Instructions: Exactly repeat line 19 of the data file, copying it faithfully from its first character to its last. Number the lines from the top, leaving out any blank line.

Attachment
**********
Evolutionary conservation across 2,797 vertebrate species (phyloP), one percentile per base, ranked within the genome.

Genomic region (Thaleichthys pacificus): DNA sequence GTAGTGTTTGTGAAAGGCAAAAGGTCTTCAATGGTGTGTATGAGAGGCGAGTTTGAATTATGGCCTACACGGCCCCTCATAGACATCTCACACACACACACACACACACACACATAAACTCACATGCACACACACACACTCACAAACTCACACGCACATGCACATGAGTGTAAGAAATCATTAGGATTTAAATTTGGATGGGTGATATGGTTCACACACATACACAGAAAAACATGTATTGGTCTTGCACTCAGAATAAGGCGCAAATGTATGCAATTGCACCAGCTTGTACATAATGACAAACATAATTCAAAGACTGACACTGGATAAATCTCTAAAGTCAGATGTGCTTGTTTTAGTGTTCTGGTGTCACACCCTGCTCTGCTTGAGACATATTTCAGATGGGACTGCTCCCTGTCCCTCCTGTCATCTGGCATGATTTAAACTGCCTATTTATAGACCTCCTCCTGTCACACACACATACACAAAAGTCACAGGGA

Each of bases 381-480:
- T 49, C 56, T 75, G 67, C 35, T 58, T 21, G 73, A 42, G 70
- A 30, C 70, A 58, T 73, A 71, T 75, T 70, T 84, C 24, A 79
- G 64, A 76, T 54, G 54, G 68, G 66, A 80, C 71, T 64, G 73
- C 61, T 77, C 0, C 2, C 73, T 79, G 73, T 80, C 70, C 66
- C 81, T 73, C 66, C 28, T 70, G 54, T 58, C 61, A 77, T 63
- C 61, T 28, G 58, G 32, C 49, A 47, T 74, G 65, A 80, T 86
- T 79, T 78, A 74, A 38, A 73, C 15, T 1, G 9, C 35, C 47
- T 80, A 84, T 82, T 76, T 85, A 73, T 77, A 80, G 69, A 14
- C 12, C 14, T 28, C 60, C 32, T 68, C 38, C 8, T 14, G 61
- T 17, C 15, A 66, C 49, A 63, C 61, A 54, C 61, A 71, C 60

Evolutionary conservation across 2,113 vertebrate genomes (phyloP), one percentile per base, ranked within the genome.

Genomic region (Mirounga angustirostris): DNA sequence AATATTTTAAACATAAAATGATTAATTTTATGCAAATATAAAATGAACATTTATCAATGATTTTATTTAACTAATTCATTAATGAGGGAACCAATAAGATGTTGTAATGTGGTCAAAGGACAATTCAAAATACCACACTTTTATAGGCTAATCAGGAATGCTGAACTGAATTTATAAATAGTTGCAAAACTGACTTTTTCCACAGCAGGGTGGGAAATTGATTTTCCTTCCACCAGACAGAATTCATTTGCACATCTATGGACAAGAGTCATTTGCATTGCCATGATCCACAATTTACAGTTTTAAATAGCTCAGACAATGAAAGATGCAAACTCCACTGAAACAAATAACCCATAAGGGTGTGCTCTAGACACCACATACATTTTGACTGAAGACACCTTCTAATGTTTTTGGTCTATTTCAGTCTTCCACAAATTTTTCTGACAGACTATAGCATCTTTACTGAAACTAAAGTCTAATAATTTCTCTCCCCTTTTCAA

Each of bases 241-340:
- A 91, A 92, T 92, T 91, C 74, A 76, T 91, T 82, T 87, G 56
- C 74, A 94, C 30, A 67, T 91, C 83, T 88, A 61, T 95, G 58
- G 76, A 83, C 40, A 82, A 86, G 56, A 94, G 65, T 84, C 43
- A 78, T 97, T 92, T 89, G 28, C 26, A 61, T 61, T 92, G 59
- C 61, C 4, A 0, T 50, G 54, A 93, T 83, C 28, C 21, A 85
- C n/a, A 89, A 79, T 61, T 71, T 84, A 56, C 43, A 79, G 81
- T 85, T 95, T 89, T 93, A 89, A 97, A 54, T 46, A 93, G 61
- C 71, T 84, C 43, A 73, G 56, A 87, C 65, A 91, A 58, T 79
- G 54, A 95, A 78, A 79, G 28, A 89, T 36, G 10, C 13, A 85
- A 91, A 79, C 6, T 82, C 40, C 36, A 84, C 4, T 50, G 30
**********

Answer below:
- G 76, A 83, C 40, A 82, A 86, G 56, A 94, G 65, T 84, C 43